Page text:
Let’s just say it’s under investigation.
The creek was low and crystal clear. The trees along the shore were surprisingly devoid of leaves and color. That’s how this fall has gone it seems. A lot of leaves fell without a show of much color.
The first cast to a slow moving run got me a feisty Illinois Creek Chub Trout.
These things will hit just about anything. They were also all over the creek. Every cast had them following the lure pecking away at it. I considered scaling down the lure size, but I wanted them trophy Creek Chub Trout, not any of those little dinks.
Okay fine, the big one was only eight inches, but when you expect nothing you take what you can get.
I could feel through the waders that the water was pretty cold. This didn’t seem to bother the Creek Chub Trout at all. They were as aggressive as hell. The clarity and the cold had me doubting the chances of tying into any smallies. I would imagine they could see me coming a mile away.
The first of the deeper holes proved me wrong. Deep is relative on this creek and it was actually a long slow run that was about four feet deep. The bite was tentative till I set the hook.
Under these conditions, I’ll take even the little guys.
On the very next cast another smallie made an attempt to grab the lure. But the hit was so tentative that I completely blew setting the hook. The next deep pool was a distance away, so I humored myself taking pictures of things that I’m sure I’m the only one that finds them even remotely interesting.
I found myself fascinated with the reflections on the water while still being able to see the bottom of the creek bed. Gave me a slight sense of vertigo when it was hard to tell the difference between the two as I walked.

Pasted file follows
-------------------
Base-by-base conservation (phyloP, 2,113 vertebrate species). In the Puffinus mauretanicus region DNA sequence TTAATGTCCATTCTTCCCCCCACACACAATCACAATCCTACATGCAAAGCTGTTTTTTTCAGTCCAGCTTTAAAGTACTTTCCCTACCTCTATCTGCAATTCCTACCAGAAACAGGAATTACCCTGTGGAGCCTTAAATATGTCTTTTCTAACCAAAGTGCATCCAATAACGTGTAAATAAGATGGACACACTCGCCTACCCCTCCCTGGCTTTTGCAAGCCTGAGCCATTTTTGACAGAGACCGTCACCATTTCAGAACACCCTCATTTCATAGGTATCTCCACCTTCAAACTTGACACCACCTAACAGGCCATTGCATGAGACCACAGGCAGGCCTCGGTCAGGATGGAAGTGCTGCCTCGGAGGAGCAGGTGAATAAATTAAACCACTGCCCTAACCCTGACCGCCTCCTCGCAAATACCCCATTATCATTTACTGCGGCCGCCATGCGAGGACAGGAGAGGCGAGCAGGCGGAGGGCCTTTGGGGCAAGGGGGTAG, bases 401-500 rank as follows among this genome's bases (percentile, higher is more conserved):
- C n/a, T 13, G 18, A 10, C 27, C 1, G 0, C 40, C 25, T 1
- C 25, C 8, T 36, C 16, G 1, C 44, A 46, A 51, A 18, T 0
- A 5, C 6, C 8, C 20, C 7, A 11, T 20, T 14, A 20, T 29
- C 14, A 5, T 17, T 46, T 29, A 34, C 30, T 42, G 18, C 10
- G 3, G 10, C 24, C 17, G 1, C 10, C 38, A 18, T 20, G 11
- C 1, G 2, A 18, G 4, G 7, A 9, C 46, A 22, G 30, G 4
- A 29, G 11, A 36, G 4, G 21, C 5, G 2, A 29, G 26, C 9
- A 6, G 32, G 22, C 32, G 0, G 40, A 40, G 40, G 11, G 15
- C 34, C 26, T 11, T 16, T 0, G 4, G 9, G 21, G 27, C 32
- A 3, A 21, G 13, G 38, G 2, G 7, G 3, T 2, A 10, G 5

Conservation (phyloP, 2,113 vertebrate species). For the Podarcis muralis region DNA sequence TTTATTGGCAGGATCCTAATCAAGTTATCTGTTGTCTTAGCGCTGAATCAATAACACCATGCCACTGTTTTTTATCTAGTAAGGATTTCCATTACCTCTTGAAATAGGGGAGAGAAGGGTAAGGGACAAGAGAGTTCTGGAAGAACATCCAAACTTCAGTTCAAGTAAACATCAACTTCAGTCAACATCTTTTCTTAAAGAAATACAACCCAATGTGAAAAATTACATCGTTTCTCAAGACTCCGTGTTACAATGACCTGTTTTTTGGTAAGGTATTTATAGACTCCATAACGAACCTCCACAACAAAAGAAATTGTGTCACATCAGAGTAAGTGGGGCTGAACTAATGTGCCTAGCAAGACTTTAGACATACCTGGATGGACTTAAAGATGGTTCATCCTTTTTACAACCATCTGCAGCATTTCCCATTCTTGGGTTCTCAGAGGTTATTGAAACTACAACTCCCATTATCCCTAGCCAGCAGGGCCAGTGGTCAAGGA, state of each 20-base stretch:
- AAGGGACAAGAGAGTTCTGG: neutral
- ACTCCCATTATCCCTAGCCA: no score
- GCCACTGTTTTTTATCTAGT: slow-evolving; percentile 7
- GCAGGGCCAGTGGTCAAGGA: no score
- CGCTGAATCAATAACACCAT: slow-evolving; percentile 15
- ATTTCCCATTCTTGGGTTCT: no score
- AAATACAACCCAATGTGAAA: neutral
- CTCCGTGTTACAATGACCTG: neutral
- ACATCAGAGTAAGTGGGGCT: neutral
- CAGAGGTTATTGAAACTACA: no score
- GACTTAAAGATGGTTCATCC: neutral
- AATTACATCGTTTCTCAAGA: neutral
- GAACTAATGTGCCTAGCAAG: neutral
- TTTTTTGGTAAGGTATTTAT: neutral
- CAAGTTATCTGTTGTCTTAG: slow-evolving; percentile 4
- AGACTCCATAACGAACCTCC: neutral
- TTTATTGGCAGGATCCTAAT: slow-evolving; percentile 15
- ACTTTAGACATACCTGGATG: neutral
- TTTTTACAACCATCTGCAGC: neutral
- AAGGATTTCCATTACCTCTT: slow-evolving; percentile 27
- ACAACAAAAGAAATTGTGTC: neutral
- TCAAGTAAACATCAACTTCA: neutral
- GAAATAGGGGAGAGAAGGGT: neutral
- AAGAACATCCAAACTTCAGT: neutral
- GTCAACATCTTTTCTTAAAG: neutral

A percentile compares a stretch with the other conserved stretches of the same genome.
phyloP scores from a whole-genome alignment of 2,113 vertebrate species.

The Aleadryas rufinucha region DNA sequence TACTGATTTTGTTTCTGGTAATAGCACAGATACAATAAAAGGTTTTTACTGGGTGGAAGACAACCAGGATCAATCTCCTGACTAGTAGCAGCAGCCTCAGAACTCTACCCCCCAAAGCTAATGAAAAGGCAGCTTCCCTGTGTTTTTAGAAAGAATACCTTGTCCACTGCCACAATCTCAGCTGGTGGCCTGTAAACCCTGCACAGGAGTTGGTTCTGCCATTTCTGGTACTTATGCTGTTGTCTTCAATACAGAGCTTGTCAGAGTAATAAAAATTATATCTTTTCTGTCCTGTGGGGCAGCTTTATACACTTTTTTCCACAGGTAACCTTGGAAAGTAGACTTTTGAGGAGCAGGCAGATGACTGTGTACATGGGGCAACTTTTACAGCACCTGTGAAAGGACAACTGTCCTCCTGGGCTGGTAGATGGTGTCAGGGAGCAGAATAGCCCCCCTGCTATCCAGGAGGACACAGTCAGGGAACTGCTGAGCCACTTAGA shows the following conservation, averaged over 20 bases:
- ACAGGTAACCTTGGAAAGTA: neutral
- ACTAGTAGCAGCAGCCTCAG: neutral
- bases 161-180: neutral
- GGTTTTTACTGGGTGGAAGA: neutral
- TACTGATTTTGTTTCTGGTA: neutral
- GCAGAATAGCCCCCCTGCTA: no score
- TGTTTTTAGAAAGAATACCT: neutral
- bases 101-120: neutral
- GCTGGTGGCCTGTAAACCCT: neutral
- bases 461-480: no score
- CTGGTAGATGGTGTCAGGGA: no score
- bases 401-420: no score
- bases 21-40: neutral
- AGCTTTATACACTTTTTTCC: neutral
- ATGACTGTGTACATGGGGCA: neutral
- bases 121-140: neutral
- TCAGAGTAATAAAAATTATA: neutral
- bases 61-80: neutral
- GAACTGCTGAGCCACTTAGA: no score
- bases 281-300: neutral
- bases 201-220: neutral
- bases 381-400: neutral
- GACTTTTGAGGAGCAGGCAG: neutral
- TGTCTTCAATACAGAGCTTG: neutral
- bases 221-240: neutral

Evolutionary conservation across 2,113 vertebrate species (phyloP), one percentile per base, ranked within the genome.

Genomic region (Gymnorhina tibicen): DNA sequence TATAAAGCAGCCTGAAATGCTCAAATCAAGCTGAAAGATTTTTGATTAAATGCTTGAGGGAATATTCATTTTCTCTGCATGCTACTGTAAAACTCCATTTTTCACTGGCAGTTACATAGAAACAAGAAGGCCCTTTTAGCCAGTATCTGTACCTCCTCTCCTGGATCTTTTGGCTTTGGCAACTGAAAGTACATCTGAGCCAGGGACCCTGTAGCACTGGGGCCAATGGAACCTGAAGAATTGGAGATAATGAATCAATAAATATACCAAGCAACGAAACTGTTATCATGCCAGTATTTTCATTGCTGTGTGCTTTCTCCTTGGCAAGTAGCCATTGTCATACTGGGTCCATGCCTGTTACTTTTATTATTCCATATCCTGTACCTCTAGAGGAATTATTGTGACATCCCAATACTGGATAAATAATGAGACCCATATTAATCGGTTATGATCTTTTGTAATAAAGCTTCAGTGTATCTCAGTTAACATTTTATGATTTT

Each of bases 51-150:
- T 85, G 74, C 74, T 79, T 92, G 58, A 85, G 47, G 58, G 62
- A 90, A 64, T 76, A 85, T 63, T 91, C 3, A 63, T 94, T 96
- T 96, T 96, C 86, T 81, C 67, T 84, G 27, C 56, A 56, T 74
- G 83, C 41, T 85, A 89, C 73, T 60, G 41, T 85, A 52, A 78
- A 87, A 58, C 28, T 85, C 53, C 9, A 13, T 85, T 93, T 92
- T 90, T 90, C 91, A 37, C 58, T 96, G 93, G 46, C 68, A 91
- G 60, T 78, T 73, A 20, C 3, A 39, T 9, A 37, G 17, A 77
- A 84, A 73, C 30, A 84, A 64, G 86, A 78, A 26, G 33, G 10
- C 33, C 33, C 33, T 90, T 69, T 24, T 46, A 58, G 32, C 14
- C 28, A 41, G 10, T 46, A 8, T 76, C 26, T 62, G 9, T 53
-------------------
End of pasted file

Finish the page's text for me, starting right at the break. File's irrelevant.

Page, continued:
The next pool is the deep pool where I think the smallies are spending the winter. Here you can’t see the bottom. I’m estimating it’s at least eight feet deep, which is rare on such a small creek. Sure enough, they were in there, but again the bite was so tentative I kept missing.
I made a cast to the opposite shore. I didn’t feel a thing, but my line started to move upstream. The fish never really took off and didn’t jump, but catching a 16 inch smallie out of a cold creek at the end of October was a nice surprise.
Another cast to the opposite shore and again the line starts heading upstream. I never felt the hit, they were just swimming away with the lure. This little guy didn’t feel any different than the bigger one I had just landed.
I kept wandering down stream trying not to fall over in the reflection laden shallow pools. I kept expecting the bottom of the creek to be closer than it was. I’m sure I looked like a drunk trying to wander down the creek.
By now, even though those wonderful Illinois Creek Chub Trout were still being cooperative, I had pretty much given up on the fishing. For the next 15 minutes I stood in the middle of the creek watching the light change. I had got lucky. One shore was lined with oak trees and the oaks were being extremely reluctant in giving up the last of their leaves. They were also showing off with a multitude of colors.
It was greatly appreciated.